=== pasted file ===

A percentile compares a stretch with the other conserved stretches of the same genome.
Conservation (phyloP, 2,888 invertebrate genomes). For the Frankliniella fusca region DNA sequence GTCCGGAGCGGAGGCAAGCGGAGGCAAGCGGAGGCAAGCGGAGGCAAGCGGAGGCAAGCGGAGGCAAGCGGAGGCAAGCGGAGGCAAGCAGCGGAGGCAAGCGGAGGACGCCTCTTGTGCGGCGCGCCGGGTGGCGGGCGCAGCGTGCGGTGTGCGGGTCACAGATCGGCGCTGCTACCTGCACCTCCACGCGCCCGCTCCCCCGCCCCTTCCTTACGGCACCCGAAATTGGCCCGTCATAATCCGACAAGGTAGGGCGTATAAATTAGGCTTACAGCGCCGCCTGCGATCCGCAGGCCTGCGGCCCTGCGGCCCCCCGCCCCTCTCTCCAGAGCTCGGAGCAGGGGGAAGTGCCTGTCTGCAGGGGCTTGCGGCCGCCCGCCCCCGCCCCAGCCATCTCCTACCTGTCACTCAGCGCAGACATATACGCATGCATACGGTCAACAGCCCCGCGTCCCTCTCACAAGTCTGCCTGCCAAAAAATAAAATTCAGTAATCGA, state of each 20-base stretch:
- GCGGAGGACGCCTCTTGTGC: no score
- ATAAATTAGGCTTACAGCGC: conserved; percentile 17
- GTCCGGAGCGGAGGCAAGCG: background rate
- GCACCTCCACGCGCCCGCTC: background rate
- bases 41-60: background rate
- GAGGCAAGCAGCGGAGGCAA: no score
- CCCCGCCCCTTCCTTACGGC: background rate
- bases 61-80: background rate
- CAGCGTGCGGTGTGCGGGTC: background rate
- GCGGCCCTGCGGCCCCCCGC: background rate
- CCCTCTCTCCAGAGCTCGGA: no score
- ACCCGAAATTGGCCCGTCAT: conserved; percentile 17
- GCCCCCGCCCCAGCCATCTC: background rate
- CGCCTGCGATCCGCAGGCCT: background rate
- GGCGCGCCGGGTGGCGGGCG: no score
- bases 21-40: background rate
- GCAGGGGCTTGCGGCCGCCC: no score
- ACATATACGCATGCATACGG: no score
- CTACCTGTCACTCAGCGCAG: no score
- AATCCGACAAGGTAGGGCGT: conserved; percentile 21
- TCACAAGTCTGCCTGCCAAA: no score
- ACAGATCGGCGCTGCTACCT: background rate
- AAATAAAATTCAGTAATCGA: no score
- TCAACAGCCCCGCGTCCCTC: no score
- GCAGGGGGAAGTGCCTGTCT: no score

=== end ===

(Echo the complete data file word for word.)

A percentile compares a stretch with the other conserved stretches of the same genome.
Conservation (phyloP, 2,888 invertebrate genomes). For the Frankliniella fusca region DNA sequence GTCCGGAGCGGAGGCAAGCGGAGGCAAGCGGAGGCAAGCGGAGGCAAGCGGAGGCAAGCGGAGGCAAGCGGAGGCAAGCGGAGGCAAGCAGCGGAGGCAAGCGGAGGACGCCTCTTGTGCGGCGCGCCGGGTGGCGGGCGCAGCGTGCGGTGTGCGGGTCACAGATCGGCGCTGCTACCTGCACCTCCACGCGCCCGCTCCCCCGCCCCTTCCTTACGGCACCCGAAATTGGCCCGTCATAATCCGACAAGGTAGGGCGTATAAATTAGGCTTACAGCGCCGCCTGCGATCCGCAGGCCTGCGGCCCTGCGGCCCCCCGCCCCTCTCTCCAGAGCTCGGAGCAGGGGGAAGTGCCTGTCTGCAGGGGCTTGCGGCCGCCCGCCCCCGCCCCAGCCATCTCCTACCTGTCACTCAGCGCAGACATATACGCATGCATACGGTCAACAGCCCCGCGTCCCTCTCACAAGTCTGCCTGCCAAAAAATAAAATTCAGTAATCGA, state of each 20-base stretch:
- GCGGAGGACGCCTCTTGTGC: no score
- ATAAATTAGGCTTACAGCGC: conserved; percentile 17
- GTCCGGAGCGGAGGCAAGCG: background rate
- GCACCTCCACGCGCCCGCTC: background rate
- bases 41-60: background rate
- GAGGCAAGCAGCGGAGGCAA: no score
- CCCCGCCCCTTCCTTACGGC: background rate
- bases 61-80: background rate
- CAGCGTGCGGTGTGCGGGTC: background rate
- GCGGCCCTGCGGCCCCCCGC: background rate
- CCCTCTCTCCAGAGCTCGGA: no score
- ACCCGAAATTGGCCCGTCAT: conserved; percentile 17
- GCCCCCGCCCCAGCCATCTC: background rate
- CGCCTGCGATCCGCAGGCCT: background rate
- GGCGCGCCGGGTGGCGGGCG: no score
- bases 21-40: background rate
- GCAGGGGCTTGCGGCCGCCC: no score
- ACATATACGCATGCATACGG: no score
- CTACCTGTCACTCAGCGCAG: no score
- AATCCGACAAGGTAGGGCGT: conserved; percentile 21
- TCACAAGTCTGCCTGCCAAA: no score
- ACAGATCGGCGCTGCTACCT: background rate
- AAATAAAATTCAGTAATCGA: no score
- TCAACAGCCCCGCGTCCCTC: no score
- GCAGGGGGAAGTGCCTGTCT: no score